I started writing Cain around the end of last year, but I’d had the idea in my head for quite some time. Unfortunately, I can only work on it from time to time, here and there, before life, or other ideas for other stories and poems, overtake it for awhile. I came to a standstill around the time that I was sending out a batch of work, and decided to send what I had so far out, in the hopes that seeing it in print might encourage Cain to emerge.

So, now that it’s out, I’m patiently waiting. If you get a chance to read it, and like it, please don’t be shy about letting me know. Likewise if you hate it. I want to know what you like as well as what you hate, both will help me out a lot in getting the other 90+ pages written.

Mother is a good scary poem, perfect for this time of year. Especially if you suffer from arachnophobia.

Enjoy!

 

The Cartier Street Review   Leave a comment

Exampled of stippled gingiva,

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You can view the issue here

In 2009 The Cartier Street Review published some of my more experimental poems.  Oral Fixation was written on a challenge, to write a poem about going to the dentist. Most of us within the challenge took on the dark side of dentistry, and I was no exception. But instead of the winding narrative typical of most of my work at the time, Oral Fixation is clipped, short, random.

Night.Mare. has more of a story within it, but is still a jarring, disjointed poem. Based upon an incident in my youth, when my horse got tired and decided to lay down and roll with me riding her, and a confusing, blurred dream years after. Using the symbolic importance most women place on horses in their youth, I managed to touch on the disturbing feeling of puberty without spelling it out literally, the sense of being overwhelmed, confused, and crushed.

Is there an animal that has taken importance at some time in your life? Think there’s something you could never write a poem about, like the dentist? Try writing one or both today.

Out of Our   Leave a comment

Homeless Hoarder

Image by richardmasoner via Flickr

Read the issue here

Out of Our is a great, gritty, print zine out of San Francisco that isn’t afraid of throwing a bit of its grit on the internet as well. In my publishing history I have it down as a 2009 credit, but I actually  had two poems in the January 2010 issue.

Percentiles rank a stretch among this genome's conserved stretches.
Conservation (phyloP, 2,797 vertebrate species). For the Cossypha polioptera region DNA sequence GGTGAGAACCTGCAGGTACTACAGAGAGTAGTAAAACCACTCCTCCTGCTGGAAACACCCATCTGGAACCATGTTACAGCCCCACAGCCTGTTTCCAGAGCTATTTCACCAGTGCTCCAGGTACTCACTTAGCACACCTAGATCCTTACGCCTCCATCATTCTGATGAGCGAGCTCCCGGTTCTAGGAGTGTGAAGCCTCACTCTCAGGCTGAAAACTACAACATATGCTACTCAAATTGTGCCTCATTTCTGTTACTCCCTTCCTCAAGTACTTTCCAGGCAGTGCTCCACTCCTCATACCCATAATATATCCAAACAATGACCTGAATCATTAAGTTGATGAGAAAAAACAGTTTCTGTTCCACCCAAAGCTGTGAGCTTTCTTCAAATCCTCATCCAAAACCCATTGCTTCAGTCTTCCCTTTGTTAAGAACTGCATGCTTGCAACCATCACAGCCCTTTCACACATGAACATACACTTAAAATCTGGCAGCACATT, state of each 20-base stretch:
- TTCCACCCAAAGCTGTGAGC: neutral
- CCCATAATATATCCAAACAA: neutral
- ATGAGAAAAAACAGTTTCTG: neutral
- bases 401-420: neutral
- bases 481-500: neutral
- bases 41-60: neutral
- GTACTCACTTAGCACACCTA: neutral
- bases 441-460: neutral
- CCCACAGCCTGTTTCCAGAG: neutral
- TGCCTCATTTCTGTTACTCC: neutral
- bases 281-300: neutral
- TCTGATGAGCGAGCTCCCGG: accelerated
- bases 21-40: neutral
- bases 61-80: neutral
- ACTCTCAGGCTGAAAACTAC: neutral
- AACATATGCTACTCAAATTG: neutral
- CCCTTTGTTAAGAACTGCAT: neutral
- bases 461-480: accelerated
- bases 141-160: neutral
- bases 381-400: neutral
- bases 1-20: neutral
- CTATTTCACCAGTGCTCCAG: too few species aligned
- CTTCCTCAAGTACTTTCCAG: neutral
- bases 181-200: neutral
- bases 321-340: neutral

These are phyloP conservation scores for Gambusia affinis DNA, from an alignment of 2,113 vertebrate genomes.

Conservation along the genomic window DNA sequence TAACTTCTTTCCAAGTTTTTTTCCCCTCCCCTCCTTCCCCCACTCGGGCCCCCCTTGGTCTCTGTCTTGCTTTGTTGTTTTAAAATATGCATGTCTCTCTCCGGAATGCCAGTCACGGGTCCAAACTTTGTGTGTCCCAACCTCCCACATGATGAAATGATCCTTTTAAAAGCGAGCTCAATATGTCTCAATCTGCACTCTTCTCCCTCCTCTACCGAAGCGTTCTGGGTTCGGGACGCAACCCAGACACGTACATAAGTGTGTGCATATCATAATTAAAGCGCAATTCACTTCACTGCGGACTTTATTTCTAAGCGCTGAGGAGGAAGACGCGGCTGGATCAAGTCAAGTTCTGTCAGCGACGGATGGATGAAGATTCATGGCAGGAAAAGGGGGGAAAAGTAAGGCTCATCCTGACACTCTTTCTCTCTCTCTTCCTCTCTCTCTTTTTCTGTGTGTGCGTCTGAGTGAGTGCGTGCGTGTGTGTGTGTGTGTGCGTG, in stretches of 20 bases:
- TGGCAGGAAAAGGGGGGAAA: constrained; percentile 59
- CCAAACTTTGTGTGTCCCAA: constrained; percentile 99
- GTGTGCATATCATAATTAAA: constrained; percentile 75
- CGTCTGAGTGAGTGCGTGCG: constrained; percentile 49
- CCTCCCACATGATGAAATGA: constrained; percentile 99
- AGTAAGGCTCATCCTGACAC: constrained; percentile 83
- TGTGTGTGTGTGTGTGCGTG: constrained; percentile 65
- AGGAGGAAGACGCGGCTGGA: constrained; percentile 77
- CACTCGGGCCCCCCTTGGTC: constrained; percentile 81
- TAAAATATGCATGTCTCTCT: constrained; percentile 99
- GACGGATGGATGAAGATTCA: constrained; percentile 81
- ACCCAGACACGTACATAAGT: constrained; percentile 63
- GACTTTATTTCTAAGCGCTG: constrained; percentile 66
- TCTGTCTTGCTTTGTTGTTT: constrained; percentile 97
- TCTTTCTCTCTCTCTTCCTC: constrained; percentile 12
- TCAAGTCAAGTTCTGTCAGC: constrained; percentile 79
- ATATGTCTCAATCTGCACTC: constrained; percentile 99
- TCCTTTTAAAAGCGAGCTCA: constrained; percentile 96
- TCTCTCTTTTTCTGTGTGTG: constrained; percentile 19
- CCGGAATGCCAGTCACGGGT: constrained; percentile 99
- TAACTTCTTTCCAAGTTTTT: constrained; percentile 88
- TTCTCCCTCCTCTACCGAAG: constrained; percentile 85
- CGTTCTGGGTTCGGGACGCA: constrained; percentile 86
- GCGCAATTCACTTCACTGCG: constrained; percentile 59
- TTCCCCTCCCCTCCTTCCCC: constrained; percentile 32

Both “The Collector” and “It’s All Over” are sad poems illustrating a sense of loss. The Collector has never had love, and so he fills his life with things, trash picked from the ground, to compensate for the lack of people in his life. Sadly, the more trash he collects, the more humanity avoids him.

“It’s All Over” was written while watching a couple eat together at the local casino. It was obvious that while they were together, they weren’t “together” any more. Both were in their own little worlds, avoiding contact with one another, barely speaking. At that point in my life, I was used to eating alone, and was deeply affected watching this deterioration. I vowed I would never again allow myself to be caught in such a relationship. Sadly, I have not been able to keep that vow.

Today, go people watching. Don’t try to write a poem or story as you people watch, just jot down short notes you can use later. Hypothesize about their lives, put yourself in their shoes. Create.

Girls With Insurance   1 comment

Cigarette

Image by Pensiero via Flickr

http://frsh.in/60

I have worked with a number of great editors in my writing career, bu Dawn Corrigan over at GWI is one of my favorites. She saw great potential in my flash, “Breaking it Down”, but was not afraid to point out its flaws and make suggestions that made the piece even better without bruising the fragile writer‘s ego.

She was also perceptive enough to recognize that not everything in this story is fiction, and asked if I would rather have it published as non fiction. My answer was no, because then the neighbor in Breaking it Down was still my neighbor in real life, and while I seriously doubted she’d be reading the story, there was always the slim possibility that a visitor to my home might shout out to her “hey, you’re the neighbor with the fat shoulders!” if they saw her sitting out on her stoop, paperback in one hand, smoke in the other.

If the story had been published today, I might very well publish it as non fiction. There are fictitious elements to it, yes, but I’ve moved on, both physically and emotionally, from that time in my life,  and am more secure in who I am that I am willing to admit the darker sides of my life, to truly own my life, and not care as much who sees it. Rereading this story after so many months has made me realize how much I’ve changed since then. I get a little thrill of joy rereading it, not just because it’s well written, but because it’s therapeutic to look back, and appreciate what you had then, and have now.

So today, nonfiction. Put real people in your stories, without disguising them, without fear of hurt feelings or recriminations. Let your stories speak freely.